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    I have to go with OUTLANDER.

  • 1 November, 2014 at 12:05 pm
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    In Cold Blood by Truman Capote, the book inspires me a lot in life.

  • 1 November, 2014 at 11:35 pm
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    I’m grateful to have read a few different things (particularly nonfiction), but the one that I’ve read most recently and that’s lesser known is Josh Sundquist’s Just Don’t Fall. It’s the story of how he developed childhood cancer, had to have a leg amputated, and went on to compete on the US Paralympic ski team. Really great guy and one of my favorite YouTubers. He has a new book coming next month called We Should Hang Out Sometime, where he interviews a bunch of girls from his past.

  • 2 November, 2014 at 1:03 am
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    Although I didn’t read it until I was an adult, I’m grateful I did read “Alice in Wonderland” because I finally got all the references that are made to it and can try to think of many impossible things before breakfast each day.

  • 2 November, 2014 at 3:08 am
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    pride and prejudice

    • 2 November, 2014 at 11:48 am
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      Ah, now you’re talking! I’m even more grateful for Colin Firth 😉

  • 3 November, 2014 at 5:02 pm
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    I’m grateful to have read Persuasion by Jane Austen! Thank you for the giveaway 🙂

    • 6 November, 2014 at 12:21 pm
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      Not one of my favourites, but you’re right, there’s a lot to be gained from Jane Austen!

  • 3 November, 2014 at 6:25 pm
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    have to go with OUTLANDER.

    • 6 November, 2014 at 12:22 pm
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      I’ll have to check that out, then! Thanks, Laurie.

  • 5 November, 2014 at 2:54 pm
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    “Dark Places” by Gillian Flynn. Thanks for the giveaway!

  • 6 November, 2014 at 6:58 am
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    Watchers by Dean Koontz, Yesterday’s Gone by Sean Platt and David Wright, Insomnia by Stephen King, and Damocles by S.G. Redling.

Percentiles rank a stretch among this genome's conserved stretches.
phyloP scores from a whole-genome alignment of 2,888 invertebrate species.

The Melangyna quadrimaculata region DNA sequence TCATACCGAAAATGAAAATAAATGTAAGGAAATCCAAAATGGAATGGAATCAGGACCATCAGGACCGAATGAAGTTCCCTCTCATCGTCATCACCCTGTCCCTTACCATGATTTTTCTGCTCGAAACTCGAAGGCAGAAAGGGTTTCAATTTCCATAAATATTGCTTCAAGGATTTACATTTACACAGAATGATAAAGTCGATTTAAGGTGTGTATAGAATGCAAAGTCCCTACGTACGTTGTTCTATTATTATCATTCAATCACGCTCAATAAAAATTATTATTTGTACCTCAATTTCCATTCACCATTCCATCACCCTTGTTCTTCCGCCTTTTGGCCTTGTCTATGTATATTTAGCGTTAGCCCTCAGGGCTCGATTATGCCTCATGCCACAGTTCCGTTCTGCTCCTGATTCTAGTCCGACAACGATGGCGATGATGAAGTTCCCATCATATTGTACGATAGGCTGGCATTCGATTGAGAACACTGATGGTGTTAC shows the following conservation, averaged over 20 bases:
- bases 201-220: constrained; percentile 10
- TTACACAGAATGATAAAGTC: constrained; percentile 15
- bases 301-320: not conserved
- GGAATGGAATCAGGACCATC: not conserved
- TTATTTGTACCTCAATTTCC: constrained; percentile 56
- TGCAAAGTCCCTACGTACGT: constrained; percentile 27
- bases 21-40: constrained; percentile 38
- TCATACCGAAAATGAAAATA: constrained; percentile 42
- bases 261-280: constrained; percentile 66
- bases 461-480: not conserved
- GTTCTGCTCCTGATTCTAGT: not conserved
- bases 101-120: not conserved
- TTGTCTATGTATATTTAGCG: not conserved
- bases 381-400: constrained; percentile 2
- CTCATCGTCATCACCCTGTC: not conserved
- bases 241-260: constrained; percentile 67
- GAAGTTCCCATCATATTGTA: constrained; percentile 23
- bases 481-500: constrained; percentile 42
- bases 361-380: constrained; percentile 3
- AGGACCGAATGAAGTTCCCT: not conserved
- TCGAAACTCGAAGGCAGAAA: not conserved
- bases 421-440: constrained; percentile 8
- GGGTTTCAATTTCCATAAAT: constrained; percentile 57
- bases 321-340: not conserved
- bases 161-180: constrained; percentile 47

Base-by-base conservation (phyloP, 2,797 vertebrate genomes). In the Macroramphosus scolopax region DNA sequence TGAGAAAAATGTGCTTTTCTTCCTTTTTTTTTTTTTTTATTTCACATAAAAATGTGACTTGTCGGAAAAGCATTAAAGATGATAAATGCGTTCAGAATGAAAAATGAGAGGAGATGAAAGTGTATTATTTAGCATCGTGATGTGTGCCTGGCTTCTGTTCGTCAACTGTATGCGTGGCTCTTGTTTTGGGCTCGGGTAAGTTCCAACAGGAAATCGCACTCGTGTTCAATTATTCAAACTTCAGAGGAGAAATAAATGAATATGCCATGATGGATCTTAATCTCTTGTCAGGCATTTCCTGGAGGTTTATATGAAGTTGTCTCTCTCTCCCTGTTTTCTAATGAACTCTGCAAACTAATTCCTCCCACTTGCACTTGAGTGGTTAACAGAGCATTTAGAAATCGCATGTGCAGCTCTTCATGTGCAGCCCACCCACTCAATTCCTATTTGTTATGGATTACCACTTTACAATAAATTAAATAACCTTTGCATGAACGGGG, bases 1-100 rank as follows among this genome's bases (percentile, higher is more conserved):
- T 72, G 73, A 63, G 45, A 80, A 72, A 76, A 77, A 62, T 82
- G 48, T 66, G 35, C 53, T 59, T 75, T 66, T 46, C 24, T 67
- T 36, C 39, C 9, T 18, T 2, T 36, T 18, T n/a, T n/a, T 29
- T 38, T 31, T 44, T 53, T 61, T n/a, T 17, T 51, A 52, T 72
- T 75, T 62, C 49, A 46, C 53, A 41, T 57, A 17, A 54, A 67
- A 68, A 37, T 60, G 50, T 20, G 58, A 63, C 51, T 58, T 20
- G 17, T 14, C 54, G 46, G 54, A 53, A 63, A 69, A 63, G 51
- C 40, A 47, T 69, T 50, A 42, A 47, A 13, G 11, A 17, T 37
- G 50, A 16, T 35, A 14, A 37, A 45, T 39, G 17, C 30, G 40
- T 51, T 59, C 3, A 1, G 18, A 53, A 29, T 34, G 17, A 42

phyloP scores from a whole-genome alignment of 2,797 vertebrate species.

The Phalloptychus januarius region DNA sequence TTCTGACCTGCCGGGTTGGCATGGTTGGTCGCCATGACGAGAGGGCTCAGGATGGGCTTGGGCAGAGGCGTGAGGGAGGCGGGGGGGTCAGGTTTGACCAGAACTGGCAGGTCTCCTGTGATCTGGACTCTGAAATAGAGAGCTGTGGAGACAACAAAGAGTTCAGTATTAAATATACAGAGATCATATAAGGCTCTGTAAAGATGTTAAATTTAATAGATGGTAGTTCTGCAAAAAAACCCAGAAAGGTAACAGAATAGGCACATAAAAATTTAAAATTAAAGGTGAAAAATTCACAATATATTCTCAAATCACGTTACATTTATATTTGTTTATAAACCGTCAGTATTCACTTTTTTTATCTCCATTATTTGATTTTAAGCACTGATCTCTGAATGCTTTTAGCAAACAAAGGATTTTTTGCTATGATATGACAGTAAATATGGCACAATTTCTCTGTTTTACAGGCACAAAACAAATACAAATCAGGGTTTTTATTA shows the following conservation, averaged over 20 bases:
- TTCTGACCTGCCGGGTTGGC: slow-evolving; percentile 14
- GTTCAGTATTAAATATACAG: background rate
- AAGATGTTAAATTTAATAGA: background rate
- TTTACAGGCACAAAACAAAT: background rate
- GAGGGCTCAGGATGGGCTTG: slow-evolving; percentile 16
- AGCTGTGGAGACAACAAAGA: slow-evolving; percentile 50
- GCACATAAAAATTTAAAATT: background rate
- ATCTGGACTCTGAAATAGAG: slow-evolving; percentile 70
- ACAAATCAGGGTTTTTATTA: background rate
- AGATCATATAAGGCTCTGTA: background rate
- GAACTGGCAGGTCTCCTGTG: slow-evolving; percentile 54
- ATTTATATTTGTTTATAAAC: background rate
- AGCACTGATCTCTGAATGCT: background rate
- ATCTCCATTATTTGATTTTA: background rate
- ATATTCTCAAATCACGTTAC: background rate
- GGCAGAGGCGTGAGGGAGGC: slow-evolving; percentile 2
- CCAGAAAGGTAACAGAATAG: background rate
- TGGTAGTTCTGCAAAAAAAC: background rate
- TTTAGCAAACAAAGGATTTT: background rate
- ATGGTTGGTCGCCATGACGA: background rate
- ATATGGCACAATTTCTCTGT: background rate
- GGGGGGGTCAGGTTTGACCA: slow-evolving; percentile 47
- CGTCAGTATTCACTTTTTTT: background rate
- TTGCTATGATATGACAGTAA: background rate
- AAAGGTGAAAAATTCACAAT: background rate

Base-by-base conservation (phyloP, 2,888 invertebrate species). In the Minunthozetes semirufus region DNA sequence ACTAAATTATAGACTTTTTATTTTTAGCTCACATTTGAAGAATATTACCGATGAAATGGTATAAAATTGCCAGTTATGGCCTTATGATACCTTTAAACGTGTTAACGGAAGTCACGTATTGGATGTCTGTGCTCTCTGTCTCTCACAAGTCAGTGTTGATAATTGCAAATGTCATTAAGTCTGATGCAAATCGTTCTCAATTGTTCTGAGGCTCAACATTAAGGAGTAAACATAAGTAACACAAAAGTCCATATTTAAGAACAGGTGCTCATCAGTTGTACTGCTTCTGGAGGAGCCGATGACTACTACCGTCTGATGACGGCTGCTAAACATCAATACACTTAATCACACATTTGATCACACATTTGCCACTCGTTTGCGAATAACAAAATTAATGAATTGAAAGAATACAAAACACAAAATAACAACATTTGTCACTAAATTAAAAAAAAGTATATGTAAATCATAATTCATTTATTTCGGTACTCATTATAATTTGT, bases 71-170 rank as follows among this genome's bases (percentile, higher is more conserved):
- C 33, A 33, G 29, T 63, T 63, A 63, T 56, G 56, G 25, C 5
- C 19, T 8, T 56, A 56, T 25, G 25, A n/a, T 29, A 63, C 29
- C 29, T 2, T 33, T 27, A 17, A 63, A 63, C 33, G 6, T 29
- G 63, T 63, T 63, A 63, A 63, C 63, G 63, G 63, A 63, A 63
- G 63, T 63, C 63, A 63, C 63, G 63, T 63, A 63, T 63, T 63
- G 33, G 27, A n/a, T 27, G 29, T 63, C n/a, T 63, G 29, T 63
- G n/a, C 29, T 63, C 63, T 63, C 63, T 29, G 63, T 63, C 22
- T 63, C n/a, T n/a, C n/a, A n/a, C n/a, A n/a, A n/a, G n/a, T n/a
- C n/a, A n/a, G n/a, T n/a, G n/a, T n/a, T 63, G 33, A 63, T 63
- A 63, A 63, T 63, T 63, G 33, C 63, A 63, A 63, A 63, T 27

• 6 November, 2014 at 12:25 pm
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      Oh,no! Three more for my list, although I may not add the Stephen King, he’s too scary for me!

  • 6 November, 2014 at 10:16 pm
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    The Picture of Dorian Gray by Oscar Wilde

  • 7 November, 2014 at 1:09 am
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    A book that I am glad I read was one we had to read Gone With the Wind and then I have reread it numerous times, since, loved the book, being a real southern girl.

    • 15 November, 2014 at 1:11 pm
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      I suspect I would prefer the book to the film, so I’ll add it to my list, Dorothy!

  • 7 November, 2014 at 1:34 pm
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    Hello! I’m grateful to have read Stones from the River. It follows a handicapped girls life living in Germany during World War I. Thank-you!!

    • 15 November, 2014 at 1:13 pm
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      That must have been difficult. Hard enough to be handicapped at that time, let alone in wartime.

  • 10 November, 2014 at 1:43 am
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    She Said Yes – about one of the girls killed in the Columbine school shooting.

    • 15 November, 2014 at 1:14 pm
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      Another fascinating tale – I wonder what people will make of these events fifty years hence? (following on from my response to Natalie’s comment)

  • 13 November, 2014 at 3:12 am
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    the harry potter series

    • 15 November, 2014 at 1:15 pm
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      I considered that too – but I commented earlier this year about living through the series as published or reading the whole thing afterwards. Does it makes a difference, do you think?

  • 14 November, 2014 at 11:25 am
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    I am grateful I read “The Adventures of Tom Sawyer” and The Adventures of Huckleberry Finn” by Mark Twain. I love the books for both their humor and sense of adventure. Reading these books changed my outlook on life forever.

    • 15 November, 2014 at 1:17 pm
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      I read Tom Sawyer last year for the first time – took me a while to get into it. Some of these stories are definitely best read when young and innocent 🙂

  • 14 November, 2014 at 10:44 pm
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    Vampire Academy.

    • 15 November, 2014 at 1:18 pm
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      Not one that attracts me, but each to his or her own! Thanks for visiting, Kristi – last of the Hop!